Analysis of crystal structures for relative values of atomic packing density (ρ), and HAB for ET reactions was performed using the HARLEM computer program (36) to apply the Dutton model for protein ET (37) and the Pathways approach of Beratan, Onuchic and co-workers (38).
Native amicyanin exhibits a major absorbance maximum centered at 595 nm (4). The ratio of absorbance at 280 nm to 595 nm (ε280/ε595) is approximately 3.5 for pure native amicyanin. For oxidized M98L amicyanin, the absorption maximum is shifted to 601 nm. The A280/A601 for the as-isolated M98L amicyanin is about 5, despite appearing pure as judged by SDS-PAGE. Addition of Cu(II) caused no increase in A601 suggesting that low absorbance was not due to a subpopulation of apoamicyanin, which would be expected to readily incorporate copper. An abnormally low A280/A595 was previously observed for the as-isolated M98Q and M98A amicyanin mutant proteins (24). This was due to partial occupancy of the metal site by zinc rather than copper. As such, the as-isolated M98L amicyanin was subjected to a procedure originally developed by Diederix et al. (25) to remove any metal atoms and then fully reconstitute the metal-binding site with Cu(II). After this procedure was applied to M98L amicyanin, it exhibited an absorption spectrum very similar to that of native amicyanin, except for the shift in absorption maximum (Figure 1, Table 2). The extinction coefficient of the reconstituted M98L amicyanin at 601 nm was determined by reductive titration of the fully oxidized protein with a standard solution of sodium dithionite, and was very similar to that for native amicyanin at 595 nm (Table 2).
The EPR spectrum of M98L amicyanin exhibits similarities and differences to that of native amicyanin (Figure 2). The EPR spectrum of M98L amicyanin shows a very small hyperfine splitting that is typical of a type I copper center. The g|| values for native and M98L amicyanin are 2.24 and 2.29, respectively, indicating a slightly increased g-anisotropy in the mutant protein. The corresponding A|| values were 53 G and 39 G, respectively. As a control, native amicyanin was also subjected to the protocol to remove and then reconstitute the protein with Cu(II). The absorption and EPR spectra of the reconstituted native amicyanin were essentially unchanged from that of the as-isolated native amicyanin (not shown), confirming that the spectral differences observed with M98L amicyanin were not an artifact of the reconstitution procedure used to fully load the M98L amicyanin site with copper. There is a minor signal in the reconstituted native amicyanin that is likely from adventitious Cu(II) acquired during the reconstitution process.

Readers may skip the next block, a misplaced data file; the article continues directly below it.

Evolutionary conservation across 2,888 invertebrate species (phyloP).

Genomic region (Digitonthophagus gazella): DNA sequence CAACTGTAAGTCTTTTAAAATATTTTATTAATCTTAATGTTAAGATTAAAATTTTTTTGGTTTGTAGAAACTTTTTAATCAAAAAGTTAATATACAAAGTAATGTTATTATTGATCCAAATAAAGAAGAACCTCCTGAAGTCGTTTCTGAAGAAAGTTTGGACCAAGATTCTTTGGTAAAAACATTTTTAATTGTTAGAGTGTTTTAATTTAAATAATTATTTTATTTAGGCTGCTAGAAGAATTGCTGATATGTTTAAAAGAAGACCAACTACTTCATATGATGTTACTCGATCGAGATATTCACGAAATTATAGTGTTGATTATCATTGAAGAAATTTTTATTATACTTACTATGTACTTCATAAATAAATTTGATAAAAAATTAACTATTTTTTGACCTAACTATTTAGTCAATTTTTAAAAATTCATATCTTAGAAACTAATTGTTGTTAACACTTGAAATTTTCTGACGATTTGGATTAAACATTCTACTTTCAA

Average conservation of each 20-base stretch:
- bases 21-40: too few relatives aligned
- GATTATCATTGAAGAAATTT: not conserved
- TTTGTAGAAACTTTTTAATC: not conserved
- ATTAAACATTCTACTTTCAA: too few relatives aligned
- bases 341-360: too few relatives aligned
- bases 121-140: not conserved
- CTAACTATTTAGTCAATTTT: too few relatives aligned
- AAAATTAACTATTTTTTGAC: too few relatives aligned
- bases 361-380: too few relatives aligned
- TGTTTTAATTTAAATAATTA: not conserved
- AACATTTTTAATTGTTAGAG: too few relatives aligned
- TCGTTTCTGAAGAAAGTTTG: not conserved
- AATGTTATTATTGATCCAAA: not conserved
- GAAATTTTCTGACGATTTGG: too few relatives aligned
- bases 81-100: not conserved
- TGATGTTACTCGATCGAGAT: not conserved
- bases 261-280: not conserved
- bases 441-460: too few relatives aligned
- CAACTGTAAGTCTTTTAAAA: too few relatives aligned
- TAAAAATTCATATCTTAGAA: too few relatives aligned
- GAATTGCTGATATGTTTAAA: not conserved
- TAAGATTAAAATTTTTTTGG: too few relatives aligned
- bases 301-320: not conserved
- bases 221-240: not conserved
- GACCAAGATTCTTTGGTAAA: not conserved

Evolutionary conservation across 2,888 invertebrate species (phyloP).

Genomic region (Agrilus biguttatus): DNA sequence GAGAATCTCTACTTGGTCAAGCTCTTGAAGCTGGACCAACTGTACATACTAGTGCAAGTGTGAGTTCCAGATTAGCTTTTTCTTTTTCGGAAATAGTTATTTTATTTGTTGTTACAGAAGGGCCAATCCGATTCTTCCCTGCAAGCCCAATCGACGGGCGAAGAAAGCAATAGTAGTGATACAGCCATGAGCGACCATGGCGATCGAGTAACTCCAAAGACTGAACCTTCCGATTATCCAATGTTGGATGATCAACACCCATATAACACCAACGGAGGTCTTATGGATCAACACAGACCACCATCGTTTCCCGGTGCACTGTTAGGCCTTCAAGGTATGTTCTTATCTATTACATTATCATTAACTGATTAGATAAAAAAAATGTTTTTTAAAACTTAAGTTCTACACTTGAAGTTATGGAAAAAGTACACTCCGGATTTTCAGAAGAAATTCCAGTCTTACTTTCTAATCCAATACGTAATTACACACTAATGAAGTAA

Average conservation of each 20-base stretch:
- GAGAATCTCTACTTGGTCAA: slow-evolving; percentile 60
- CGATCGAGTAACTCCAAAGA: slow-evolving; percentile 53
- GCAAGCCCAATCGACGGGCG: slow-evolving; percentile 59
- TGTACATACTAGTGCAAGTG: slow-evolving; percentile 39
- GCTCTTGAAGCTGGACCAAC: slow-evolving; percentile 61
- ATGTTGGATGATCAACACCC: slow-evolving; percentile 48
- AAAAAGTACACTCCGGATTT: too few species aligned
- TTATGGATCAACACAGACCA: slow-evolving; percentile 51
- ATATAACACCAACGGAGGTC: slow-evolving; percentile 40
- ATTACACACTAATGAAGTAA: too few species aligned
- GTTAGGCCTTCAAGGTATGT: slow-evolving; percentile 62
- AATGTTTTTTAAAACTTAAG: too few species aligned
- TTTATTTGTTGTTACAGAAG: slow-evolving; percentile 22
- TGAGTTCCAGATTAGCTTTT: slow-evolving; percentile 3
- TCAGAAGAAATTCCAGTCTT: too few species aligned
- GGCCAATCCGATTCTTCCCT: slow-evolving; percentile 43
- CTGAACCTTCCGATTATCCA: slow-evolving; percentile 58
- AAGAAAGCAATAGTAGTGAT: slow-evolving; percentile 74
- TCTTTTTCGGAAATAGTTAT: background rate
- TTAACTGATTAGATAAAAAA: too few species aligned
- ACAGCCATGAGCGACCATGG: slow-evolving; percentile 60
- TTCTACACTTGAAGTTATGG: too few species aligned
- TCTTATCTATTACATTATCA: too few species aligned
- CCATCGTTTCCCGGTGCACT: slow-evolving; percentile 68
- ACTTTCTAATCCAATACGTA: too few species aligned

The oxidized and reduced states of M98L amicyanin were determined at 2.1 Å and 2.2 Å resolution, respectively. This amicyanin mutant was crystallized in the hexagonal space group P6322, which is different from that of native and several mutants of amicyanin solved previously (3, 15). There is a zinc ion present at the surface in both oxidized and reduced structures of M98L amicyanin at a distance of 2.9 Å from the NE1 atom of His95 and 3.6 Å from SD atom of Met51. The zinc was identified on the basis of the anomalous difference Fourier map, and subsequent refinement confirmed its presence. The zinc is located on a crystallographic 3-fold axis and is coordinated by the three copies of His95-NE1 and three copies of Met51-SD. M98L amicyanin was purified initially with some zinc bound instead of copper and subsequently, it was unfolded and reconstituted with CuSO4 to generate the functional protein (discussed under Experimental Procedures). The same was true for M98A and M98Q amicyanins (24) but zinc was not present in the crystal structures of those copper-reconstituted proteins (15). The significance and source of the zinc in the M98L amicyanin structure is unclear. It is possible that the source of zinc could be from impurities of the chemicals used during the crystallization trials. A chloride ion stabilizes the molecule by forming strong hydrogen bonds to Lys68-NZ and Arg99-NH1. A phosphate group is located on the crystallographic two-fold axis and interacts with the residue Lys2-NZ.
The rms deviation between native (PDB code 2OV0) and M98L amicyanin is 0.68 Å with 103 matched Cα atoms based on the secondary structure matching (39) carried out by using CCP4MG (34) (Figure 3). It was previously observed that N-terminal residues 1–21 comprise a very flexible loop segment and adopt variable conformations (40). By omitting this segment, the rms deviation between M98L and native amicyanins is 0.4 Å. By comparing the native and M98L amicyanins, it is noted that the residues in the region 28–31, 49–50, 59–65, 94–97, 99 and 105 deviate by ≥0.5 Å. Glu31 which is predicted to be the point of inter-protein transfer from amicyanin to cytochrome c-551i deviates by 0.6 Å and the region 28–31 of M98L amicyanin deviates by 0.5–0.7 Å with respect to native amicyanin. The side chain atoms CG, CD, OE1 and OE2 of Glu31 did not have electron density in the oxidized state and the temperature factor for the individual atoms this residue varies from 44–58 Å2. In the case of the reduced form, side chain of Glu31 has density for all the atoms at the 0.8σ level and the temperature factor for the individual atoms of the residues varies from 46–69 Å2. The hydrophobic residues of amicyanin 94–97 which interact with MADH deviate by 0.6–0.7 Å with respect to native amicyanin. The analysis of the residue ranges 26–28, 48–52 and 73–74, which are within or close to MADH/amicyanin interface (41) indicate that only Met28, Glu49 and Ala50 show deviation greater than 0.5 Å.